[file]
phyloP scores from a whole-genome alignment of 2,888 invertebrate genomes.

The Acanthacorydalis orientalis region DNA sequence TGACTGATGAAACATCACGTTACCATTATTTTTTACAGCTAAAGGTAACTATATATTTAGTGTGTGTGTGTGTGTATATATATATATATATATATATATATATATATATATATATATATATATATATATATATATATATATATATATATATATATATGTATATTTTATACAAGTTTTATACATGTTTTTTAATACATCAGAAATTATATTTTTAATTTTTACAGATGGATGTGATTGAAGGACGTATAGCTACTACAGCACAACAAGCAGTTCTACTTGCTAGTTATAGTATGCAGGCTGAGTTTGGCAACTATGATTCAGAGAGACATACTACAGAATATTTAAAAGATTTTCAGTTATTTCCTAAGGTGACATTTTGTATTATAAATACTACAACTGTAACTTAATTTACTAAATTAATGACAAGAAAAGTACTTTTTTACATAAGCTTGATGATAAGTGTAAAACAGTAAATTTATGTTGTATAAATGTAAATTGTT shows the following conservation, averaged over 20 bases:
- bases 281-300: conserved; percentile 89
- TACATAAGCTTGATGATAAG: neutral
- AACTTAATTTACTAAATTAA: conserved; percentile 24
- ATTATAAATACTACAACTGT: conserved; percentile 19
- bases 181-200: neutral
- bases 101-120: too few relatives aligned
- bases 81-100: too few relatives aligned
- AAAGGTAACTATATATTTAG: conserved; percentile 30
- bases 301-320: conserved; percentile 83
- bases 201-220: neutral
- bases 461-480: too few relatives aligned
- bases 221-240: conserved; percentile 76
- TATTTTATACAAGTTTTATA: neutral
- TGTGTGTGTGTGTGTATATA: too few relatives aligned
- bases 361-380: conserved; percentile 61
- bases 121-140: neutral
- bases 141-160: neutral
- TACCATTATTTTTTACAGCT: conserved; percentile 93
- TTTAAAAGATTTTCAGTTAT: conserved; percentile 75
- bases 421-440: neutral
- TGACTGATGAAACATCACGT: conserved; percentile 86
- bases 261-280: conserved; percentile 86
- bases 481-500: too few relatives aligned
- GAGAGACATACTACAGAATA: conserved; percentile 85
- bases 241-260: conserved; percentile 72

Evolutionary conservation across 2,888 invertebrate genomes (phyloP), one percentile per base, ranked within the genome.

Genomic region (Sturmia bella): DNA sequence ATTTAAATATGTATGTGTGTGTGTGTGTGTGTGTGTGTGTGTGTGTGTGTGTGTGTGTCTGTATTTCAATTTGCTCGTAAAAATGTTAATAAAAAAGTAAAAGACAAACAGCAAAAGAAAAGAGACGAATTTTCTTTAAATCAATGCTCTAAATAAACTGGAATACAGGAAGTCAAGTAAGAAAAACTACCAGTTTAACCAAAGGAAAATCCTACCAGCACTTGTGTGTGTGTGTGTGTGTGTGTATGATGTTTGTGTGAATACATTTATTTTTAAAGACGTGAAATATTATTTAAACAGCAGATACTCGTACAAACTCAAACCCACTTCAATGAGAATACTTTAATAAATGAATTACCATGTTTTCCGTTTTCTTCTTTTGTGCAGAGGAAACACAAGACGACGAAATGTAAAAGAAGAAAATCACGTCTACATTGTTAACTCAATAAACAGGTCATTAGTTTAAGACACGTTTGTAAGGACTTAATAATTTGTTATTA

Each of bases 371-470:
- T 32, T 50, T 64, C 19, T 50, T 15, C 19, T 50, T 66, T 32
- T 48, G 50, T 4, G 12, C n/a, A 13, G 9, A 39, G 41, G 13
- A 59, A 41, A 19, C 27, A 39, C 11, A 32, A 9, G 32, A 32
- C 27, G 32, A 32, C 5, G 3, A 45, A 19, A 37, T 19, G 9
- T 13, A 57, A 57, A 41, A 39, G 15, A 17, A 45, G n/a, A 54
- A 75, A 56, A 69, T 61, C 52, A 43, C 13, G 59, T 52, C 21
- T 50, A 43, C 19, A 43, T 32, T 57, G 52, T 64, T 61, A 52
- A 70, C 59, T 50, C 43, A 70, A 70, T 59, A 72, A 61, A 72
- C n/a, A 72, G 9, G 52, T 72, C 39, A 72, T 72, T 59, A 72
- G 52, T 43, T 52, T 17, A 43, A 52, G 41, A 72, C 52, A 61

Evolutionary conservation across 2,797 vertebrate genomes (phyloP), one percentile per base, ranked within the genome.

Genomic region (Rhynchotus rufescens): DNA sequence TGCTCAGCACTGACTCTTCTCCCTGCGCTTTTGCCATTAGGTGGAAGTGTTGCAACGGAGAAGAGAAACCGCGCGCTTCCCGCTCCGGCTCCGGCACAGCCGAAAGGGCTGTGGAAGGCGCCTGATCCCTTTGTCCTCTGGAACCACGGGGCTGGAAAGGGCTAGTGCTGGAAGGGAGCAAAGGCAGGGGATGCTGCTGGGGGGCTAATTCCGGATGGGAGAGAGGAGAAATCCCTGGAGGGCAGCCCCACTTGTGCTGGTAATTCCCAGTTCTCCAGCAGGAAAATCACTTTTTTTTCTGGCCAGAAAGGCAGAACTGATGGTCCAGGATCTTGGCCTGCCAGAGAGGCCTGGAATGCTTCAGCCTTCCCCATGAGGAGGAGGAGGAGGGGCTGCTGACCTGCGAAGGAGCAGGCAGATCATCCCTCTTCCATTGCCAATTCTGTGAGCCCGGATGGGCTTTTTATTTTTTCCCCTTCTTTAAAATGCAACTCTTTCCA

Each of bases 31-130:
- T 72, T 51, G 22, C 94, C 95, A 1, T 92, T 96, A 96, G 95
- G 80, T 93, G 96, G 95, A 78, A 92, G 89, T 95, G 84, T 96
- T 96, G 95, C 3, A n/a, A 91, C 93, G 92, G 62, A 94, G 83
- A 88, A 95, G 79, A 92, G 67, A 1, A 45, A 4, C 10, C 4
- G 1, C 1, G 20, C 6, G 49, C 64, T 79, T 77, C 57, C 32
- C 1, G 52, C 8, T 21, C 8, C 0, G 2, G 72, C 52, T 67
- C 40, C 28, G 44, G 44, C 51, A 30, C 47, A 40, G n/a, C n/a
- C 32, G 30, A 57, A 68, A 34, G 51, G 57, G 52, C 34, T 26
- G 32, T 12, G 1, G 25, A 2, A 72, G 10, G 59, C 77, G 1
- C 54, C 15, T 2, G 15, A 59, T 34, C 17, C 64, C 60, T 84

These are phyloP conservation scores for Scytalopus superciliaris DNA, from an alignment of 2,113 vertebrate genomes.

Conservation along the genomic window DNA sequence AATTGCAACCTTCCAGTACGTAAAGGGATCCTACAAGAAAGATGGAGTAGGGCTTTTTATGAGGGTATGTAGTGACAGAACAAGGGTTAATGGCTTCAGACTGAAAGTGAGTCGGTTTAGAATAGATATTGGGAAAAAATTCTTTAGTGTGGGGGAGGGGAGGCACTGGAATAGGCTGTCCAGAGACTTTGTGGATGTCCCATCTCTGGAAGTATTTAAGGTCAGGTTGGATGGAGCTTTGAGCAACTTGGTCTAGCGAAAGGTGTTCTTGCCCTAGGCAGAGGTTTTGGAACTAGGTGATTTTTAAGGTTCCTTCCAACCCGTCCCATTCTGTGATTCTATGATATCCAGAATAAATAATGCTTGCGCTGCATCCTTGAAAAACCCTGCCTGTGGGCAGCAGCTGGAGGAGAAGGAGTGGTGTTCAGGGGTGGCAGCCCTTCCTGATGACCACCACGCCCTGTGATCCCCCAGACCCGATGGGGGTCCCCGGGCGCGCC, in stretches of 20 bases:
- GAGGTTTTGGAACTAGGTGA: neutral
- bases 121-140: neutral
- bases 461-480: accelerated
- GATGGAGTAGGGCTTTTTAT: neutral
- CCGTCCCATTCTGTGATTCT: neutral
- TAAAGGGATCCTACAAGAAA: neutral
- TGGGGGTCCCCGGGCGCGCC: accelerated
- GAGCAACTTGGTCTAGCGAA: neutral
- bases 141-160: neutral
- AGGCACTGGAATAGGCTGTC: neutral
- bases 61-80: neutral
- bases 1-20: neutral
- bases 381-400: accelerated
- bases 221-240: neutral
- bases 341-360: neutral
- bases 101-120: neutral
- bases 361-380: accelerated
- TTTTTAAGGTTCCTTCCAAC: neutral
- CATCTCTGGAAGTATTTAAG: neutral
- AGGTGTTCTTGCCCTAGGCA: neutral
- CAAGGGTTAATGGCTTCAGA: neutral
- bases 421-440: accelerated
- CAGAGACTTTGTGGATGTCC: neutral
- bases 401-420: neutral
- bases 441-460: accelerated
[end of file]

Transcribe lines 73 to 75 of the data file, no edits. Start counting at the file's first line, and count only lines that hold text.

- TTTTTAAGGTTCCTTCCAAC: neutral
- CATCTCTGGAAGTATTTAAG: neutral
- AGGTGTTCTTGCCCTAGGCA: neutral